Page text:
Graduation Year


Document Type




Degree Name

Doctor of Philosophy (Ph.D.)


Civil Engineering

Degree Granting Department

Civil and Environmental Engineering

Major Professor

Yu Zhang, Ph.D.

Committee Member

Soyoung (Sue) Ahn, Ph.D.

Committee Member

Pei-Sung Lin, Ph.D.

Committee Member

Jian John Lu, Ph.D.

Committee Member

Abdul R. Pinjari, Ph.D.


Cluster Analysis, Dynamic Programming, Multi-objective Optimization, Signal Timing Design, Simulation Optimization, Sustainable Transportation


Traffic signal systems serve as one of the most powerful control tools in improving the efficiency of surface transportation travel. Traffic operations on arterial roads are particularly complex because of traffic interruptions caused by signalized intersections along the corridor. This dissertation research presents a systematic framework of integrated traffic control in an attempt to break down the complexities into several simpler sub-problems such as pattern recognition, environment-mobility relationships and multi-objective optimization for multi-criterial signal timing design.

The overall goal of this dissertation is to develop signal timing plans, including a day plan schedule, cycle length parameters, splits and offsets, which are suitable for real traffic conditions with consideration of multi-criterial performance of the surface transportation system. To this end, the specific objectives are to: (1) identify appropriate time-of-day breakpoints and intervals to accommodate traffic pattern variations for day plan schedule of signal timing; (2) explore the relationship between environmental outcomes (e.g., emissions) from emission estimators and mobility measures (e.g., delay and stops) for different types of intersections; (3) optimize signal timing parameters for multi-criteria objectives (e.g., minimizing vehicular delay, number of stops, marginal costs of emissions and total costs), with the comparison of performance metrics for different objectives, at the intersection level; (4) optimize arterial offsets for different objectives at the arterial level and compare the performance metrics of different objectives to recommend suitable objectives for integrated multi-criteria signal timing design in arterial traffic operations.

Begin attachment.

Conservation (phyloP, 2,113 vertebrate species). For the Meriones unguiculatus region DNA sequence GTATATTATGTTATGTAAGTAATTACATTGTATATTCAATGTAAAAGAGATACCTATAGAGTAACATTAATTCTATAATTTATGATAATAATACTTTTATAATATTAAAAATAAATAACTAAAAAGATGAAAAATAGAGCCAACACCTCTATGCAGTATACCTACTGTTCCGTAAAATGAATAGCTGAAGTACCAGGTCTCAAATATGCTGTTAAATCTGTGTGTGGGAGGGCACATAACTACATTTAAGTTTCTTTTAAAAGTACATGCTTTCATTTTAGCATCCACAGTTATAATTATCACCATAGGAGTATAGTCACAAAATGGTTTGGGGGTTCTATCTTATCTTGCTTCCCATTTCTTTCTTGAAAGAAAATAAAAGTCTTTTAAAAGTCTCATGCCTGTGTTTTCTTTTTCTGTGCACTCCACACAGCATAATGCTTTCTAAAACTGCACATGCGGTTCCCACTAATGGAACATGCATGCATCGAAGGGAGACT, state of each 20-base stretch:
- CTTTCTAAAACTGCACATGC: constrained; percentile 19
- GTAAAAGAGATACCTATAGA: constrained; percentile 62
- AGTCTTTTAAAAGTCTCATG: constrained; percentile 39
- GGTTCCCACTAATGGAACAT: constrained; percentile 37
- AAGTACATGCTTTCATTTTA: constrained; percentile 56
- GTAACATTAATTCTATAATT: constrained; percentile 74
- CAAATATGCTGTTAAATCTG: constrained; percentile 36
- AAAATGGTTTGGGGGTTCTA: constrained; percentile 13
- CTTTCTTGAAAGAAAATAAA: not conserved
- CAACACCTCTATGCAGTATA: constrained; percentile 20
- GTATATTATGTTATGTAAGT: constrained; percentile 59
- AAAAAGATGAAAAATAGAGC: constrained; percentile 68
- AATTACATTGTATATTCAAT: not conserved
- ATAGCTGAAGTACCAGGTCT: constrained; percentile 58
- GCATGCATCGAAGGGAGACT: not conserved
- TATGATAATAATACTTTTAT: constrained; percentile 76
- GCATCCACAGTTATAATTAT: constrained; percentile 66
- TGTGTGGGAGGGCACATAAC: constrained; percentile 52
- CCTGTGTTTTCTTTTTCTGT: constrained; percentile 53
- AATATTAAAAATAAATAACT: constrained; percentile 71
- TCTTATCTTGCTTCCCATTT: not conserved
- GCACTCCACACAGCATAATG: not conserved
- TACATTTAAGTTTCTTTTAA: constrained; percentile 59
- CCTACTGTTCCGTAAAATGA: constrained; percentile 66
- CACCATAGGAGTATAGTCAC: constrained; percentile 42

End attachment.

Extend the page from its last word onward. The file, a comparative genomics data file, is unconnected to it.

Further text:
An extensive review of the literature, which covers existing tools, traffic patterns, traffic control with environmental concerns, and related optimization methods, shows that both opportunities and challenges have emerged for multi-criteria traffic signal timing design. These opportunities include large quantities of traffic condition data collected by system detectors or non-intrusive data collection platforms as well as powerful tools for microscopic traffic modeling and instantaneous emission estimation. The challenge is how to effectively deal with these big data, either from field collection or detailed simulation, and provide useful information for decision makers in practice. Methodologically, there's a tradeoff between the accuracy of objective function values and the computational efficiency of simulation and optimization. To address this need, in this dissertation, traffic signal timing design that systematically enables the use of integrated data and models are investigated and analyzed in the four steps/studies. The technology of identifying time-of-day breakpoints in the first study shows a mathematical way to classify dynamic traffic patterns by understanding dynamic traffic features and instabilities at a macroscopic level on arterials. Given the limitations of using built-in emissions modules within current traffic simulation and signal optimization tools, the metamodeling-based approach presented in the second study makes a methodological contribution. The findings of the second study on environment-mobility relationships set up the base for extensive application of two-stage optimization in the third and fourth studies for sustainable traffic operations and management. The comparison of outputs from an advanced estimator with those from the current tool also addresses improving the emissions module for more accurate analysis (e.g., benefit-cost analysis) in practical signal retiming projects. The third study shows that there are tradeoffs between minimizing delay and minimizing marginal costs of emissions. When total cost (including cost of delay, fuel consumption and emissions) is set as a single objective function, that objective clears the way for relatively reliable results for all the aspects. In the fourth study, the improvements in marginal cost of emissions and total cost by dynamic programming procedure are obvious, which indicates the effectiveness of using total link cost as an objective at the corridor level. In summary, this dissertation advocates a sustainable traffic control system by simultaneously considering travel time, fuel consumption and emissions. The outcomes of this integrated multi-criteria signal timing design can be easily implemented by traffic operators in their daily life of retiming signal timing.